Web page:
When thinking of poverty in direct terms of a person’s (or a nation’s) livelihood, we generally call to mind starving refugee children, squalid living conditions, unprevented preventable diseases, seemingly incapable people, and a routine feeling of guilt. Guilt that perhaps we are not directly assisting those impoverished nations well enough, and if we are – why are the statistics about those living in poverty still paralyzingly huge?
There is a constant murmuring in the general public when speaking about charitable giving that says “We are not doing enough. We are obviously not doing enough.” or “We are doing too much.”
There are two highly contrasting yet valid arguments here, but I’ll allow people that are much smarter than me do the talking. Jeffrey Sachs from Columbia University argues that foreign aid is key because
“It can kick-start a virtuous cycle by helping poor countries invest in critical areas and make them more productive.”
On the other hand William Easterly from Columbia University contrasts that “Aid does more bad than good: It prevents people from searching for their own solutions, while corrupting and undermining local institutions and creating a self-perpetuating lobby of aid agencies. The best bet for poor countries is to rely on one simple idea: When markets are free and the incentives are right, people can find ways to solve their problems.”
So, is there no middle ground here? Is it possible to merge these two solid arguments to create an influential force against poverty? Or shall it always be a warring choice between not helping, and avoiding dependency or helping and avoiding poverty but risking a myriad of generations dependent on outside aid and unable to problem solve themselves?
Overwhelming, yes? Lets take a step back. We enter a crippling zone when thinking about the poverty trap in terms of millions of unseen faces instead of just people. People that are stuck in dreadful circumstances and yes, they need help and money. But these people that make up the overwhelming statistics need us charitable givers to speak to their value as a people group as well as our skills and money. When thinking of poverty, all of those things listed above sure are huge factors. But what about these thousands, millions, of people that operate with the mindset that they don’t deserve to be freed from poverty? What about lack of cultural worth? Value and worth may sound like emotionally flippant concerns but the lack of value and worth in people is as constant a variable in impoverished communities as economic dread.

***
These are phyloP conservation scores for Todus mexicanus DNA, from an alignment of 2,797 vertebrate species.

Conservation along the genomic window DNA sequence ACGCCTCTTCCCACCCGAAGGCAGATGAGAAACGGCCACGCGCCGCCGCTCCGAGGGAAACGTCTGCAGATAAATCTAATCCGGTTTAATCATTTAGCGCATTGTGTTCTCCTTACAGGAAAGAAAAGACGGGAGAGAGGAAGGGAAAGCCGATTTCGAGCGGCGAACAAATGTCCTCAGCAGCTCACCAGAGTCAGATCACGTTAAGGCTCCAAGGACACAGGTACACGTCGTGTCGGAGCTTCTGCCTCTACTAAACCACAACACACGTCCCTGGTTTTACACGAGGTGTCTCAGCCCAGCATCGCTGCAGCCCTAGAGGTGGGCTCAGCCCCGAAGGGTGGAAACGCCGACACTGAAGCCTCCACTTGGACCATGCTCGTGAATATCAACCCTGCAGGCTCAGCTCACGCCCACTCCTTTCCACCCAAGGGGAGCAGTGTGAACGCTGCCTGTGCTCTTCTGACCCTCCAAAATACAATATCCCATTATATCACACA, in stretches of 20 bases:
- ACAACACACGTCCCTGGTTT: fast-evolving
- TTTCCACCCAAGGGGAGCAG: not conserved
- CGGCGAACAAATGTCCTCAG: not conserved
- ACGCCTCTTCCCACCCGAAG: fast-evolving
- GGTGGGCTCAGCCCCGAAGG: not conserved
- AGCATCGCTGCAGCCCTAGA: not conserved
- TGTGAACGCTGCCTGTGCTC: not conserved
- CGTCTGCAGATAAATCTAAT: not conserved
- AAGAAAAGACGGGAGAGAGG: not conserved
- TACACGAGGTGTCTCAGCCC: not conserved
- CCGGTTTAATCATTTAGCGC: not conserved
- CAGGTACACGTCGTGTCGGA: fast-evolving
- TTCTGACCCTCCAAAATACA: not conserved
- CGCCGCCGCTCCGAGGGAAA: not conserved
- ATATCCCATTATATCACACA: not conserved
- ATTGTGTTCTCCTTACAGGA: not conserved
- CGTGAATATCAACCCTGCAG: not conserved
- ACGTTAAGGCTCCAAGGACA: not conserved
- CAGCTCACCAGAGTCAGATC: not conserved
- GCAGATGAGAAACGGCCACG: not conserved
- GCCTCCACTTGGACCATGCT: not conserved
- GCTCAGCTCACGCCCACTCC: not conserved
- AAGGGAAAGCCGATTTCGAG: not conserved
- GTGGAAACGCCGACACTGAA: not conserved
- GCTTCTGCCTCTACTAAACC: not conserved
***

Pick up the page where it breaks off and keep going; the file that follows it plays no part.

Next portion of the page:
When we walk into poverty stricken places and say “Here is money, do this or that with it”, we are communicating lack of trust in the fact that these people have minds of their own. Thus, communicating that we are much smarter than them. Thus creating dependency.
But what if we looked less at statistical graphs and looked straight into the eyes of an impoverished person and asked, “What do you need? What do you dream of? Where do you want this money to go?” What an abundance of value that would speak to the mindset of these fatigued cultures. Philosopher Peter Singer from Princeton University points out that the majority of us would jump into a shallow pond to save a drowning child, then says that everyone with the ability to do so should help a little to prevent the thousands of child deaths occurring every day in the growing world. Essentially, none of us would decide against saving the child in order to teach them a lesson about how to swim. YET, once that child has been rescued a valuable second step might be to invest in swimming lessons. Go to Singer’s website www.thelifeyoucansave.com to learn more about what they do.
We must break the belief that lack of resources speaks directly to a person’s value.
We have the ability to give greatly, yes. But we also must harness our ability to speak to the destitute and say, “You are worth wading in the pond for. You are worth investing in. Your situation is miserable but you are not.” This is not to say that a few words of encouragement will terminate poverty and all of its traps. We are not “off the hook” by hoarding our resources as long as we speak nicely to those in need. As an organization we believe in both. We believe in investing in people and we believe in empowering them to believe that they are worth investing in, thus creating a culture of autonomy. We have seen people that were once trapped set free simply because we believed in investing in them, and they learned to believe it as well.